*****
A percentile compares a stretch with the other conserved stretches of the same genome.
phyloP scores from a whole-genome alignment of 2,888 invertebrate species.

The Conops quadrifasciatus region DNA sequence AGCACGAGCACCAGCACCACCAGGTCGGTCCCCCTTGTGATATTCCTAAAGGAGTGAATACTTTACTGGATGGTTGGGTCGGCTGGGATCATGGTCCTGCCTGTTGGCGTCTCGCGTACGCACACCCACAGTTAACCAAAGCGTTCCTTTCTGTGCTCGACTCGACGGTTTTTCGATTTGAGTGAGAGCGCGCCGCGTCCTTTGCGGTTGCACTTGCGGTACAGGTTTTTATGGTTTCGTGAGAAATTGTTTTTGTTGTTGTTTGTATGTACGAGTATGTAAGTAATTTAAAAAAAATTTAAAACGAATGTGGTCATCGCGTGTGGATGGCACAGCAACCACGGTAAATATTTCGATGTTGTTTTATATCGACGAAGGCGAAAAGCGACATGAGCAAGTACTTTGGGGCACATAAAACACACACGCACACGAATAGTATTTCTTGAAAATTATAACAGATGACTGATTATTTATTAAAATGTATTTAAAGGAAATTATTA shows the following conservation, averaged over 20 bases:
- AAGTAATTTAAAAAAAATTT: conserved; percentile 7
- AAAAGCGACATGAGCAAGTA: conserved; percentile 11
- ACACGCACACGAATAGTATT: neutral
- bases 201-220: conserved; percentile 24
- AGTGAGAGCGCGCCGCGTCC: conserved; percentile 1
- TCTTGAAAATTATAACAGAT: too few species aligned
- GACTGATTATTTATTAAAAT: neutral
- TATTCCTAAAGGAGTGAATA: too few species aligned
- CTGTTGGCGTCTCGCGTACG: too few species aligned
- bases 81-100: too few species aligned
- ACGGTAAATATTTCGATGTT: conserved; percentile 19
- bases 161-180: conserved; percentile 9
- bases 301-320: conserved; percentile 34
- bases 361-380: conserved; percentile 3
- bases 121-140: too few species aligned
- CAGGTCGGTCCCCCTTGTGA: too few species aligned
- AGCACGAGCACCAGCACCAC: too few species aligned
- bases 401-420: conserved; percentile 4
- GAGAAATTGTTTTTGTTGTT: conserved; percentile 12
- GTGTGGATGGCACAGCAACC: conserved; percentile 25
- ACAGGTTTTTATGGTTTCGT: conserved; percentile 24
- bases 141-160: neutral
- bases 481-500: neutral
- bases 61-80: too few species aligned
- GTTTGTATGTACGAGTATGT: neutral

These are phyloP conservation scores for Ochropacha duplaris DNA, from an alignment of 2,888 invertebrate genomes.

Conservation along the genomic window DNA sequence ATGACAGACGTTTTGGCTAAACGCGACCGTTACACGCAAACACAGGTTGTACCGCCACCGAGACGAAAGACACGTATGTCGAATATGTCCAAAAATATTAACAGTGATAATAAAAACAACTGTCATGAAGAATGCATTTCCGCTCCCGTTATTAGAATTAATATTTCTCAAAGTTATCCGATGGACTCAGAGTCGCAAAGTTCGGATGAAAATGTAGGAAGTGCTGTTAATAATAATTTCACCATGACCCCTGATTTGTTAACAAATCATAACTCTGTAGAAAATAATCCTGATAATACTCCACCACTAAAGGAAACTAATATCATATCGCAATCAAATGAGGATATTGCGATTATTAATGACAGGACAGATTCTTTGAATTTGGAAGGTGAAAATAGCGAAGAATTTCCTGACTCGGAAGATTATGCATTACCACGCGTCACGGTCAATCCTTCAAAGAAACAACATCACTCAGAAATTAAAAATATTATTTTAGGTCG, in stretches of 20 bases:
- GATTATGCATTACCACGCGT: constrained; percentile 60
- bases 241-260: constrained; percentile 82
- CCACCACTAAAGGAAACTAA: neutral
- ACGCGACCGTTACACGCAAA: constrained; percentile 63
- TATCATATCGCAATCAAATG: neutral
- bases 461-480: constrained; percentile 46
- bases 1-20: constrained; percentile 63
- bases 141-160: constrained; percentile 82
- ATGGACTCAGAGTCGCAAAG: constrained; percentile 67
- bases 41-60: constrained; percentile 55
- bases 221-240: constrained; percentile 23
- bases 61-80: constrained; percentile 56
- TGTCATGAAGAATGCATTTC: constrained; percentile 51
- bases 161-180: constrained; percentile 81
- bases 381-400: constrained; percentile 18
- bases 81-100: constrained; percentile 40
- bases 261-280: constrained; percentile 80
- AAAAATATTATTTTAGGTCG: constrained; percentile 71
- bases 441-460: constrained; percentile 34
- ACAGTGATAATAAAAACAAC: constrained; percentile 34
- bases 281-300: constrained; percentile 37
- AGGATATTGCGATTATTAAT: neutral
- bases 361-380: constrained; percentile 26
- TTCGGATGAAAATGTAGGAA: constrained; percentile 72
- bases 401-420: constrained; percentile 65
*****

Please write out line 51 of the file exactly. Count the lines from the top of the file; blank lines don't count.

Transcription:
- bases 281-300: constrained; percentile 37